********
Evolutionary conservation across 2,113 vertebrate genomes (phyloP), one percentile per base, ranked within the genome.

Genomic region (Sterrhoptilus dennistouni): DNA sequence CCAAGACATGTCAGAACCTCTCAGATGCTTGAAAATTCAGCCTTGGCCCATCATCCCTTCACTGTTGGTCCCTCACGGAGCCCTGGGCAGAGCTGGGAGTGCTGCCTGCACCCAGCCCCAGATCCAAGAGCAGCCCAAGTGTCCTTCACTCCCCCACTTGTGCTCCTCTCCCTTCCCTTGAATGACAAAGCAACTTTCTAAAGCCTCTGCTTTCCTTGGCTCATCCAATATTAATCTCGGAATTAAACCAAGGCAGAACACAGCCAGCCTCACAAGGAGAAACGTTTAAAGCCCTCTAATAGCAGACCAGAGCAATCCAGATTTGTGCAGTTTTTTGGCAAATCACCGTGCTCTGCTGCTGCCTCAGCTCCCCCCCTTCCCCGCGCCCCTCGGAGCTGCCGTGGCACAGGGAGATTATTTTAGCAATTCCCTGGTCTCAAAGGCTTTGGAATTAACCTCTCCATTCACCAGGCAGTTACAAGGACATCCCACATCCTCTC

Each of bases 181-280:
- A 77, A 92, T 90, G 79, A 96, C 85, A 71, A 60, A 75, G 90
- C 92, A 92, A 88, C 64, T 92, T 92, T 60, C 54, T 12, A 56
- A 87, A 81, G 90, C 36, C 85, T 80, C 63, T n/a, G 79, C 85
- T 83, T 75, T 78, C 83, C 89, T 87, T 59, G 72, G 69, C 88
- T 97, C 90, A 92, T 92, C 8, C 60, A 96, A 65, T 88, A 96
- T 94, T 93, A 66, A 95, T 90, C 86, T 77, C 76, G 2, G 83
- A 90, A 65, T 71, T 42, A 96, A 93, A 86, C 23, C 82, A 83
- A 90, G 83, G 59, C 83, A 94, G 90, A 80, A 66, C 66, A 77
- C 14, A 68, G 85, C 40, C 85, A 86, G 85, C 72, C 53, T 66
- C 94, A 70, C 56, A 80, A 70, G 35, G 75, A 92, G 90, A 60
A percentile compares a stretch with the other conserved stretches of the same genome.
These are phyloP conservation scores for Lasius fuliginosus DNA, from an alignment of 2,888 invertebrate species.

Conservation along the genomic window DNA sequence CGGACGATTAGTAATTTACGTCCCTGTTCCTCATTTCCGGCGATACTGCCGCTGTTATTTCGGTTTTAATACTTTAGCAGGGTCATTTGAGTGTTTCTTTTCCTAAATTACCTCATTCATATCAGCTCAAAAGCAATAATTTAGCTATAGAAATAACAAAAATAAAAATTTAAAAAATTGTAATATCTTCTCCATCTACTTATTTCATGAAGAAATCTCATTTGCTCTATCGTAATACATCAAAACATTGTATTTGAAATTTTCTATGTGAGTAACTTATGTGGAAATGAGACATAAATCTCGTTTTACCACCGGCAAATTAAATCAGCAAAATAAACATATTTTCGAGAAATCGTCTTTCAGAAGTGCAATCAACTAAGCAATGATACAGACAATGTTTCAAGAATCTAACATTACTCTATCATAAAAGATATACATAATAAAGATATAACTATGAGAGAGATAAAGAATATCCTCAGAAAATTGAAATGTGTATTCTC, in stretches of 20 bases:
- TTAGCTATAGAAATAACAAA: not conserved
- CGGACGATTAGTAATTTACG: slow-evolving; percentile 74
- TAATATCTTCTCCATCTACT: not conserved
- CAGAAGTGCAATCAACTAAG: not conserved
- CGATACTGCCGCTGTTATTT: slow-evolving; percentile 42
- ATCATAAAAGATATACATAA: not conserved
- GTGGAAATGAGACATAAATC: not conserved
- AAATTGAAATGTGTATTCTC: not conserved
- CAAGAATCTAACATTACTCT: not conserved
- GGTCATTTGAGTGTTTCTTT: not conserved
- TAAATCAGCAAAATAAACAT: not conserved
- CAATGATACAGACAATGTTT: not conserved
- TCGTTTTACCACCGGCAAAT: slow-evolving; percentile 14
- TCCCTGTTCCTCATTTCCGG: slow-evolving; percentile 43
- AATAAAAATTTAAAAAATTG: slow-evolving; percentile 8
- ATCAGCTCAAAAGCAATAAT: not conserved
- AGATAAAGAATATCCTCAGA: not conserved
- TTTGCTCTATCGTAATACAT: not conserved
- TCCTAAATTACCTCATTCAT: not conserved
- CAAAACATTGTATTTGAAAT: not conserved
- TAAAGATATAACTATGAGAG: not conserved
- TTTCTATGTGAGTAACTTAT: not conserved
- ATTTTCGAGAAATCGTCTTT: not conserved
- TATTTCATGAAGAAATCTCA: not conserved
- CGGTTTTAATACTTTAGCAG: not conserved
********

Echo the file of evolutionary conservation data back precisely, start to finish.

Evolutionary conservation across 2,113 vertebrate genomes (phyloP), one percentile per base, ranked within the genome.

Genomic region (Sterrhoptilus dennistouni): DNA sequence CCAAGACATGTCAGAACCTCTCAGATGCTTGAAAATTCAGCCTTGGCCCATCATCCCTTCACTGTTGGTCCCTCACGGAGCCCTGGGCAGAGCTGGGAGTGCTGCCTGCACCCAGCCCCAGATCCAAGAGCAGCCCAAGTGTCCTTCACTCCCCCACTTGTGCTCCTCTCCCTTCCCTTGAATGACAAAGCAACTTTCTAAAGCCTCTGCTTTCCTTGGCTCATCCAATATTAATCTCGGAATTAAACCAAGGCAGAACACAGCCAGCCTCACAAGGAGAAACGTTTAAAGCCCTCTAATAGCAGACCAGAGCAATCCAGATTTGTGCAGTTTTTTGGCAAATCACCGTGCTCTGCTGCTGCCTCAGCTCCCCCCCTTCCCCGCGCCCCTCGGAGCTGCCGTGGCACAGGGAGATTATTTTAGCAATTCCCTGGTCTCAAAGGCTTTGGAATTAACCTCTCCATTCACCAGGCAGTTACAAGGACATCCCACATCCTCTC

Each of bases 181-280:
- A 77, A 92, T 90, G 79, A 96, C 85, A 71, A 60, A 75, G 90
- C 92, A 92, A 88, C 64, T 92, T 92, T 60, C 54, T 12, A 56
- A 87, A 81, G 90, C 36, C 85, T 80, C 63, T n/a, G 79, C 85
- T 83, T 75, T 78, C 83, C 89, T 87, T 59, G 72, G 69, C 88
- T 97, C 90, A 92, T 92, C 8, C 60, A 96, A 65, T 88, A 96
- T 94, T 93, A 66, A 95, T 90, C 86, T 77, C 76, G 2, G 83
- A 90, A 65, T 71, T 42, A 96, A 93, A 86, C 23, C 82, A 83
- A 90, G 83, G 59, C 83, A 94, G 90, A 80, A 66, C 66, A 77
- C 14, A 68, G 85, C 40, C 85, A 86, G 85, C 72, C 53, T 66
- C 94, A 70, C 56, A 80, A 70, G 35, G 75, A 92, G 90, A 60
A percentile compares a stretch with the other conserved stretches of the same genome.
These are phyloP conservation scores for Lasius fuliginosus DNA, from an alignment of 2,888 invertebrate species.

Conservation along the genomic window DNA sequence CGGACGATTAGTAATTTACGTCCCTGTTCCTCATTTCCGGCGATACTGCCGCTGTTATTTCGGTTTTAATACTTTAGCAGGGTCATTTGAGTGTTTCTTTTCCTAAATTACCTCATTCATATCAGCTCAAAAGCAATAATTTAGCTATAGAAATAACAAAAATAAAAATTTAAAAAATTGTAATATCTTCTCCATCTACTTATTTCATGAAGAAATCTCATTTGCTCTATCGTAATACATCAAAACATTGTATTTGAAATTTTCTATGTGAGTAACTTATGTGGAAATGAGACATAAATCTCGTTTTACCACCGGCAAATTAAATCAGCAAAATAAACATATTTTCGAGAAATCGTCTTTCAGAAGTGCAATCAACTAAGCAATGATACAGACAATGTTTCAAGAATCTAACATTACTCTATCATAAAAGATATACATAATAAAGATATAACTATGAGAGAGATAAAGAATATCCTCAGAAAATTGAAATGTGTATTCTC, in stretches of 20 bases:
- TTAGCTATAGAAATAACAAA: not conserved
- CGGACGATTAGTAATTTACG: slow-evolving; percentile 74
- TAATATCTTCTCCATCTACT: not conserved
- CAGAAGTGCAATCAACTAAG: not conserved
- CGATACTGCCGCTGTTATTT: slow-evolving; percentile 42
- ATCATAAAAGATATACATAA: not conserved
- GTGGAAATGAGACATAAATC: not conserved
- AAATTGAAATGTGTATTCTC: not conserved
- CAAGAATCTAACATTACTCT: not conserved
- GGTCATTTGAGTGTTTCTTT: not conserved
- TAAATCAGCAAAATAAACAT: not conserved
- CAATGATACAGACAATGTTT: not conserved
- TCGTTTTACCACCGGCAAAT: slow-evolving; percentile 14
- TCCCTGTTCCTCATTTCCGG: slow-evolving; percentile 43
- AATAAAAATTTAAAAAATTG: slow-evolving; percentile 8
- ATCAGCTCAAAAGCAATAAT: not conserved
- AGATAAAGAATATCCTCAGA: not conserved
- TTTGCTCTATCGTAATACAT: not conserved
- TCCTAAATTACCTCATTCAT: not conserved
- CAAAACATTGTATTTGAAAT: not conserved
- TAAAGATATAACTATGAGAG: not conserved
- TTTCTATGTGAGTAACTTAT: not conserved
- ATTTTCGAGAAATCGTCTTT: not conserved
- TATTTCATGAAGAAATCTCA: not conserved
- CGGTTTTAATACTTTAGCAG: not conserved